Reviewing two books in tandem has its pitfalls. Sometimes it seems unfair if one of the two texts (both so tenderly edited and designed) in question is particularly whizz-bang, leaving the other to seem more lackluster as a result. E.Martin Nolan, in his in-depth review of Harris’s The Staghead Spoke on LemonHound, makes mention of the rare energy of Harris’s line breaks and diction choices. Yet, set against Howe’s jarringly brilliant The Civic-Mindedness of Trees, it actually felt lexically flat at times and lacking in human “hooks” of engagement. Which, as I will go on to write, may be the ambient intent of the former text.
Harris has indeed scripted a unique foray into fairy tale polyphony, along with a tracery of the numerous levels of detachment grief procures. Her sequences, split into two disparate in character but equivalent in tone books, presents the reader with dialogic lyrics, fragmentary passages, Steinian hugger-muggery of language and an overhanging of Beckettian apocalypticism . Most compelling when it tiptoes, uncomfortably and with suitably awkward sorrow, on the animal spaces, it is less so when it drones on in a solo-noted, Prozac-dervish mourning mode, as accurate as that absenting can be in its endlessness, that lodging in the grief-trap.
More than anything else in poetry I think, beyond the empathic music of words finely chosen, I adore the sense poems can impart of a wholly idiosyncratic way of being in the world, as evidenced by lexical and other prosodic choices. In The Stag Head Spoke, for all the odd un-Heimlichness of this fusion of a Sexton/Plath-style gothicism, tinged by Faust, Roethke, Grimm (of course), Clive Barker and the aforementioned deadly serious tomfoolery that is Beckett and Stein combined, I didn’t click into any such stance. This is likely because Harris has effected a virtual human erasure in sensibility and mood, despite the presence of human stand-ins or cut-outs like the brother, child, bent lady, Duchess of Dusts in the first part and more accurately stiff and pivoting, the figures of the man/woman/man in section 2.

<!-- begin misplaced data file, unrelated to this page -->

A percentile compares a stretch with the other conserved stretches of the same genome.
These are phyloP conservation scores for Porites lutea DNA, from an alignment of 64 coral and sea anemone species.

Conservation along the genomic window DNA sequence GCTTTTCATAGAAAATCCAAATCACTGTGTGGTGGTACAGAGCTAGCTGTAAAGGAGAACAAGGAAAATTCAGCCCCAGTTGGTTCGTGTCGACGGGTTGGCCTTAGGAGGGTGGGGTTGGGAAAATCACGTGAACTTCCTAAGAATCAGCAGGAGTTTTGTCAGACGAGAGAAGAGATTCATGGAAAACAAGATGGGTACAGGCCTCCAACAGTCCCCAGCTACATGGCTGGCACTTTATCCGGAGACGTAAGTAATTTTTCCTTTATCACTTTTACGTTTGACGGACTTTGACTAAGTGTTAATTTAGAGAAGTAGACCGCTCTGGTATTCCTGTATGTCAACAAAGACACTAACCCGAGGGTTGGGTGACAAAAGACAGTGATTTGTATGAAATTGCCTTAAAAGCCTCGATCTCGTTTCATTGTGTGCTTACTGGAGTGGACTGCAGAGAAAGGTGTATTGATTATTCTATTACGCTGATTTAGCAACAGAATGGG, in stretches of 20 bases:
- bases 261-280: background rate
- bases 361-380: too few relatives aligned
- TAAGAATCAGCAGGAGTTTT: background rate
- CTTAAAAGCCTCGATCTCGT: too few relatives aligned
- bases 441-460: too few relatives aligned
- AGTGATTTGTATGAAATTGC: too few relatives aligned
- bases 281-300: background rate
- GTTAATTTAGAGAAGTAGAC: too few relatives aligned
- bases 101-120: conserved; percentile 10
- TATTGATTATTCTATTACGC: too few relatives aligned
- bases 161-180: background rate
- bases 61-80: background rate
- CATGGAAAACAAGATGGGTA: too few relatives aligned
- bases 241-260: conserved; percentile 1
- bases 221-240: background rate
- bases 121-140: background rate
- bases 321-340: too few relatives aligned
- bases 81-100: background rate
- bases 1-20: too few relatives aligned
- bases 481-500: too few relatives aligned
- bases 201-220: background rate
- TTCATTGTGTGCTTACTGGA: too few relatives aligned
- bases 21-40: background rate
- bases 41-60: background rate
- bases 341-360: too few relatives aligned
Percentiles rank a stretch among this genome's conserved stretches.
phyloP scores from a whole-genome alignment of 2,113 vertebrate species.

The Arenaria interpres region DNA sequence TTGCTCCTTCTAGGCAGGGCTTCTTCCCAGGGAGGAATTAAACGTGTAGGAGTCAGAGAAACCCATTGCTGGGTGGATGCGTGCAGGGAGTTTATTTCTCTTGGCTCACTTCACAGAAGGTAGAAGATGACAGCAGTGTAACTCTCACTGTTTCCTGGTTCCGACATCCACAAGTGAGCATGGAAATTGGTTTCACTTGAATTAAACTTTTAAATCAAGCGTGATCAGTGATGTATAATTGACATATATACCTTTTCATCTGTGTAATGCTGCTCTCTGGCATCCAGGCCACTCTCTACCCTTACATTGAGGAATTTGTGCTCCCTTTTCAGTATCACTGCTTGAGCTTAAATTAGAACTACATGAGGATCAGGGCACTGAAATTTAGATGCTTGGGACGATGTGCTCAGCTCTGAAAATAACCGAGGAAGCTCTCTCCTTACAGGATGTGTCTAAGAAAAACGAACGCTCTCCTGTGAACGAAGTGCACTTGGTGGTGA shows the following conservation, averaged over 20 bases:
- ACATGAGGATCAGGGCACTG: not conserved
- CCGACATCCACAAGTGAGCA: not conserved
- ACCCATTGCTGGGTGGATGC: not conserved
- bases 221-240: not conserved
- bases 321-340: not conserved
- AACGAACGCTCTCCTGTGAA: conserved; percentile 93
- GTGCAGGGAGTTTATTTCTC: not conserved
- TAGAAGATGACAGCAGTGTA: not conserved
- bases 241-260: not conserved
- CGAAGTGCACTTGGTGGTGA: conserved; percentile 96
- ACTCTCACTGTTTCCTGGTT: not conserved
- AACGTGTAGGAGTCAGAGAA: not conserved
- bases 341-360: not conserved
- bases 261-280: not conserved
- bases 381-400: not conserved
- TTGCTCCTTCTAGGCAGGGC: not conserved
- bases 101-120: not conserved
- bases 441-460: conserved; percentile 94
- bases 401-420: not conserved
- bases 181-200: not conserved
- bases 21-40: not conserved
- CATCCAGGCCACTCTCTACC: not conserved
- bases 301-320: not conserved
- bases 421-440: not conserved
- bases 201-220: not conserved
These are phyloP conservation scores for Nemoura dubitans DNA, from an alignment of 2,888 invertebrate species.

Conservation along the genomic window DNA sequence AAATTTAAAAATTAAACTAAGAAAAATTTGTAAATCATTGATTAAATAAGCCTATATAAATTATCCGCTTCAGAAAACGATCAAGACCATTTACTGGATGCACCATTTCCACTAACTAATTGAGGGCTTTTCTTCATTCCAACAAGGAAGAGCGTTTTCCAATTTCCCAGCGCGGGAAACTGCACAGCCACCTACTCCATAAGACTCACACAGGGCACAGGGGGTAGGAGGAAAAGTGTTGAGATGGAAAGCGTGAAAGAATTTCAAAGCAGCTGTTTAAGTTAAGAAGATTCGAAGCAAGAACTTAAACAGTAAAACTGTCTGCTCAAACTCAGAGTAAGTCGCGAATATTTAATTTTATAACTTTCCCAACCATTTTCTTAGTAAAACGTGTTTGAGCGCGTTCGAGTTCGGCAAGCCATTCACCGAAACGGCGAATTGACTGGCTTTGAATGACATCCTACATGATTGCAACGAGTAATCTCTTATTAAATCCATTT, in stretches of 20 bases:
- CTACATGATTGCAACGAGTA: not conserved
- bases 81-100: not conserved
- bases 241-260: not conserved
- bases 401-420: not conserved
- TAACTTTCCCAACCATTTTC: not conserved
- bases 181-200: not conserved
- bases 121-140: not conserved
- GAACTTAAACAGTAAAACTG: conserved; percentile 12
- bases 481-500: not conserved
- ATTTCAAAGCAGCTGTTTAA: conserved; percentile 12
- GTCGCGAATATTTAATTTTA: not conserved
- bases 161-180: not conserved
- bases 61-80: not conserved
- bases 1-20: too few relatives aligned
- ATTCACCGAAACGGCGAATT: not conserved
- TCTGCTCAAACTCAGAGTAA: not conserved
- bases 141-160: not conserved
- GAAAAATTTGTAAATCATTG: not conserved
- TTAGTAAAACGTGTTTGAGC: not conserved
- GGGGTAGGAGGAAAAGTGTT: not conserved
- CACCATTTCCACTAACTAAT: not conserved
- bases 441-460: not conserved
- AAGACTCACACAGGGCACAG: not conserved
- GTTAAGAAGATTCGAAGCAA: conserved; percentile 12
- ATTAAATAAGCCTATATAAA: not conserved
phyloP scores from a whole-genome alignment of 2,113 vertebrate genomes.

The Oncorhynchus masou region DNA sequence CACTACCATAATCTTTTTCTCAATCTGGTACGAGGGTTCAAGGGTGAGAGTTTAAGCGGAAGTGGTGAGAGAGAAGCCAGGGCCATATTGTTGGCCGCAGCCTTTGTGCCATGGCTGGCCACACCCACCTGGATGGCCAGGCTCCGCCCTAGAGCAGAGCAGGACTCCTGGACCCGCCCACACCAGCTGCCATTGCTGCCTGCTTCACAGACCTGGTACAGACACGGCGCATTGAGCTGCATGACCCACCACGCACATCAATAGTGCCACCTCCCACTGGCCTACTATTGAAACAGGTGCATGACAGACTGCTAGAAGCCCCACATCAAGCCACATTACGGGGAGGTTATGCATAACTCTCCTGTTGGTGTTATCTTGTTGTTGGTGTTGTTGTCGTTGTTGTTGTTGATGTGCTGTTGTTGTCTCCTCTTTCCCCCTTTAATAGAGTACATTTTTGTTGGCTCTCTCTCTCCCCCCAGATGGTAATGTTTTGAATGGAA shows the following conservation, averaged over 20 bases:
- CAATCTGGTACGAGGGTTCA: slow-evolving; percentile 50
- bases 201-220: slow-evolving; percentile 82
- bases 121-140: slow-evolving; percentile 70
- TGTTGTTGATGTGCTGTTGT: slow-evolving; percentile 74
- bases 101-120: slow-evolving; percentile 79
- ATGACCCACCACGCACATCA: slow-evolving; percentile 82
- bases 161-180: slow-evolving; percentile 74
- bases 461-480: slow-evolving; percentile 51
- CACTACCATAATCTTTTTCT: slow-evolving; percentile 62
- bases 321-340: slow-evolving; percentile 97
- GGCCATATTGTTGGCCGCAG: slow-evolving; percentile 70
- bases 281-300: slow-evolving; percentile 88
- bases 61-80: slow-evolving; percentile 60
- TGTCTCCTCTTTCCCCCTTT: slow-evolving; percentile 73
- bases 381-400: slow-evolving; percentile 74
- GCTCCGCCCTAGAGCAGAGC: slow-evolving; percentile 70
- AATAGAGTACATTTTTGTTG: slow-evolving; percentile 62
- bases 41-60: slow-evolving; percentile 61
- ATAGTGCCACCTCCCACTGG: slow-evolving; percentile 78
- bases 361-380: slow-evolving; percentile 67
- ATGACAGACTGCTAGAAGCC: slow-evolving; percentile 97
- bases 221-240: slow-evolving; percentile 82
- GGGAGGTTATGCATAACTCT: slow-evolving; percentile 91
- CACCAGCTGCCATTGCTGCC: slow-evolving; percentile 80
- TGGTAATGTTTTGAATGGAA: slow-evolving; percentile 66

I understand why this experiment exists but I didn’t enjoy it (as I do say the fantasied entrees of Bishop’s “Man-Moth” or Page’s “The Man with One Small Hand”). Besides the point perhaps? Does one feel jubilation at a Tarkovsky film? Or at a Giorgio de Chirico exhibit? Harris conveys this brand of “long-take” alienation, possibly, if sadly, the genuine state we have fallen into in relation to nature and emotion. So although there are taut, haunting lines that snag, surreal and singingly like, “his voice is carried off by one crow/and placed elsewhere” or, “the slime-drenched reed/returns its shadow to the guard,” and Bestiary II is a perfect series of couplets ending with an exquisite trio of adjectives -“awed, half-furred, frozen,” this aim is not Harris’s project. Although she undoubtedly has an ear, lines like “open-air/tomb of layabout parts where jutted ice scraps/of spent machines spending their bloodying rusts,” showing the yield a decade of tweaking can produce (though this also perhaps not important to mention as many books take this much time to gestate and compose), what carries is that environment of ringing desolation where repeated Anglo-Saxon words such as bleed, child, house, keep, voice, light, step, dusk, star and so forth ding-dang-dong in the psyche like a pack of baroque wolves, until the reader is numb as anyone who slowly and seepingly realizes that the world of their childhood is dead forever.